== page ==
A 1982 article first published in the journal La Guerre Sociale on the prospects for a communist movement, with discussions of politics, opportunism, bureaucracy, organizational fetishism, economic determinism, ideology, the adaptability of capitalism, and the limitations of the concept of self-management.
In this article Paul Bowman draws a line between revolutionary class analysis and universalist utopianism and goes on to explore the history of different ideas of class and the elusive revolutionary subject. After exploring the intersecting lines of class and identity, he poses the challenge that we as libertarian communists face as we strive to create “cultural and organisational forms of class power [that] do not unconsciously recreate the... hierarchies of identity and exclusion” that are the hallmark of the present society.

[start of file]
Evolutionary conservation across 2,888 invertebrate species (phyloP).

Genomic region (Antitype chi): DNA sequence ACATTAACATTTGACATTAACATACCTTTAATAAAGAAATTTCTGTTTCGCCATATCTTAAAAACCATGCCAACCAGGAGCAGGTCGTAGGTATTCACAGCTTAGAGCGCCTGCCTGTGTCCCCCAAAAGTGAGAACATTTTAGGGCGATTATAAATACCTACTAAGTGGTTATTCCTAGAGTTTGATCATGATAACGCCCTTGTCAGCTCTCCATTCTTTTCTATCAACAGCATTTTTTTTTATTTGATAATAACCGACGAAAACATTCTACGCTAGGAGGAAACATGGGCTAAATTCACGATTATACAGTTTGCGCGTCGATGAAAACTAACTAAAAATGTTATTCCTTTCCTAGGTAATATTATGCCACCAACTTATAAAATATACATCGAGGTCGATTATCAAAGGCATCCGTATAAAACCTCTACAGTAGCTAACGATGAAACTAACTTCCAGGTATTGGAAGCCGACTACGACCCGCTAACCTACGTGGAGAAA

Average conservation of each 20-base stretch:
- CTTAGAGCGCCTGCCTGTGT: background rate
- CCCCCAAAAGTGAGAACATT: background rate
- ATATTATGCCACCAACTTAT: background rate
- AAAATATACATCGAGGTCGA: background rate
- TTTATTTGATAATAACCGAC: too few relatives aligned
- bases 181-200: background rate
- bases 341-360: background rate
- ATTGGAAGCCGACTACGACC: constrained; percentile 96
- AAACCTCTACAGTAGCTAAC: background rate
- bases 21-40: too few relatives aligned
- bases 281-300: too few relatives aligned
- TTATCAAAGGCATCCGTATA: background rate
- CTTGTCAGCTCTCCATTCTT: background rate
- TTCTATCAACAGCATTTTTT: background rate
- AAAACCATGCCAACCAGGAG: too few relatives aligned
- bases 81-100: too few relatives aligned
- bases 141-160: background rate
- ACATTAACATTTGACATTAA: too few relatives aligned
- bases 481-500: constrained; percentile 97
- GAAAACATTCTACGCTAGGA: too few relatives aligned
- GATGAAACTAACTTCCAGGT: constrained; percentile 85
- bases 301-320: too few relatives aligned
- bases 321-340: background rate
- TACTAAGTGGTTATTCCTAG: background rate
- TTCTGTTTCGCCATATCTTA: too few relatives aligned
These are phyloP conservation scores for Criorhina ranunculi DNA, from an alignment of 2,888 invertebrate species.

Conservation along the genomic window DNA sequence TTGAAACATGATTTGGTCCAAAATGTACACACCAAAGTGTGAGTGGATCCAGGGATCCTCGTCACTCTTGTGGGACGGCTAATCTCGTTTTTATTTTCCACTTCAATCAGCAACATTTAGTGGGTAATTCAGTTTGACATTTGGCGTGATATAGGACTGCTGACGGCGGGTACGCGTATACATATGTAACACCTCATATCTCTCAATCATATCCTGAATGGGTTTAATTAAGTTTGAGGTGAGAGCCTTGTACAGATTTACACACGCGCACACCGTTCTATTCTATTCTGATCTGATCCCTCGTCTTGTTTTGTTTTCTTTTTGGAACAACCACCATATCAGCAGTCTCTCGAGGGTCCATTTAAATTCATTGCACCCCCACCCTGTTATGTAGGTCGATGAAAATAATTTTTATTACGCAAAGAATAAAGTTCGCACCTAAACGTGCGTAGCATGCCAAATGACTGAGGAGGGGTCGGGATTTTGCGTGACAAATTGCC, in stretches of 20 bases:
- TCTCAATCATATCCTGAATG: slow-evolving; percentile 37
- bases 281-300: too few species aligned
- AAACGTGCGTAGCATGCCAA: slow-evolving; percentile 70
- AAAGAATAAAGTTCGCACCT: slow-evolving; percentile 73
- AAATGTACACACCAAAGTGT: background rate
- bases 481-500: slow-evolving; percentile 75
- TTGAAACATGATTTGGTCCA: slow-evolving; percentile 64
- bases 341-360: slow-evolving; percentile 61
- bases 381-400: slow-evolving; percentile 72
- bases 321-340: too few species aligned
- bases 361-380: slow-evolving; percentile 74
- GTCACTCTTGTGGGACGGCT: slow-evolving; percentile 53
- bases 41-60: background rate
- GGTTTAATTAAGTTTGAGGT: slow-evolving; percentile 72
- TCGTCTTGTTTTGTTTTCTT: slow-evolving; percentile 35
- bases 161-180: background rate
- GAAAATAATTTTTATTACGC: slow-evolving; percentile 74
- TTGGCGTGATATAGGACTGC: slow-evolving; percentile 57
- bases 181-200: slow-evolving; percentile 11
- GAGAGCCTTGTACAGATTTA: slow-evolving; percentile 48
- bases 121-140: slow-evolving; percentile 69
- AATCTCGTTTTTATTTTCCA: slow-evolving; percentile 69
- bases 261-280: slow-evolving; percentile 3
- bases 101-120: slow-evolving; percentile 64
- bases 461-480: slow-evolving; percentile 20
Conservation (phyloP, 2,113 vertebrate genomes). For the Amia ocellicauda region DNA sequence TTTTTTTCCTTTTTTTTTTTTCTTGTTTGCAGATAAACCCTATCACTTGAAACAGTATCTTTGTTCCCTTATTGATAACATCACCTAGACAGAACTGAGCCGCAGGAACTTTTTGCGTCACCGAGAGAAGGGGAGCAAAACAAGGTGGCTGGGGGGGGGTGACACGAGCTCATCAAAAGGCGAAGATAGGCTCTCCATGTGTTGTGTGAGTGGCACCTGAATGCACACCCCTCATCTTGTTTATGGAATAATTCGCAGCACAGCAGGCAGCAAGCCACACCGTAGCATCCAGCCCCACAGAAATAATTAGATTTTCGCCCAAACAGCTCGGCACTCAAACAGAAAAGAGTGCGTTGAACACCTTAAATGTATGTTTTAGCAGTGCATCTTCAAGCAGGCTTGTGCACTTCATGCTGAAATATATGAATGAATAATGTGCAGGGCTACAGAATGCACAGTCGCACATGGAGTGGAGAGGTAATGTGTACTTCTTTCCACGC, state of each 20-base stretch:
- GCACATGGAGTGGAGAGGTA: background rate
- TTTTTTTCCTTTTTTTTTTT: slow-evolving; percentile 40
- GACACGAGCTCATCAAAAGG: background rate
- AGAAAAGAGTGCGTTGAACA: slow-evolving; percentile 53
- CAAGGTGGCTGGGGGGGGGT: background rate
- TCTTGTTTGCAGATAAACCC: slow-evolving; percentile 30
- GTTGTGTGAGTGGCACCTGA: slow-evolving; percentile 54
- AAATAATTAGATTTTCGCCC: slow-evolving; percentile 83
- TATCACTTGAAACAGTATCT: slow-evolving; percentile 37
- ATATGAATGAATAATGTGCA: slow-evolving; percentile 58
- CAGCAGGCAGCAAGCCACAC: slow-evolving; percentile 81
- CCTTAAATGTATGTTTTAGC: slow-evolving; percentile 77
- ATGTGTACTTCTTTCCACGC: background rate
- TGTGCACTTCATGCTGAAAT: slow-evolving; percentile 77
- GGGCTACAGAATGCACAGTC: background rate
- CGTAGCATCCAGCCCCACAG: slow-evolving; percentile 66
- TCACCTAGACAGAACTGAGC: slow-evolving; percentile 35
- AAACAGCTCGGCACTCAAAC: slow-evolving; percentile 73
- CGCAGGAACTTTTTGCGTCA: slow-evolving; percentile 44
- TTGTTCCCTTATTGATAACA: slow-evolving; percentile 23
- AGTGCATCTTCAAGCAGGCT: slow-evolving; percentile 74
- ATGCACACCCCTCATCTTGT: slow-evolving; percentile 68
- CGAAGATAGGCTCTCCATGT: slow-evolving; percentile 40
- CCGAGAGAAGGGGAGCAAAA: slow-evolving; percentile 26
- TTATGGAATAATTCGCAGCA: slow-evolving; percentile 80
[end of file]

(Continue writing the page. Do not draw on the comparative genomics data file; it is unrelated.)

A detailed, scholarly study of the Iberian Anarchist Federation (FAI), a group of twentieth-century militants dedicated to keeping Spain’s largest labor union, the CNT, on a revolutionary, anarcho-syndicalist path. Stuart Christie’s analysis covers the history of Spanish anarchism and the Spanish Civil War, and provides lessons relevant to today’s largely neutered labor movement. A gripping and informative tale!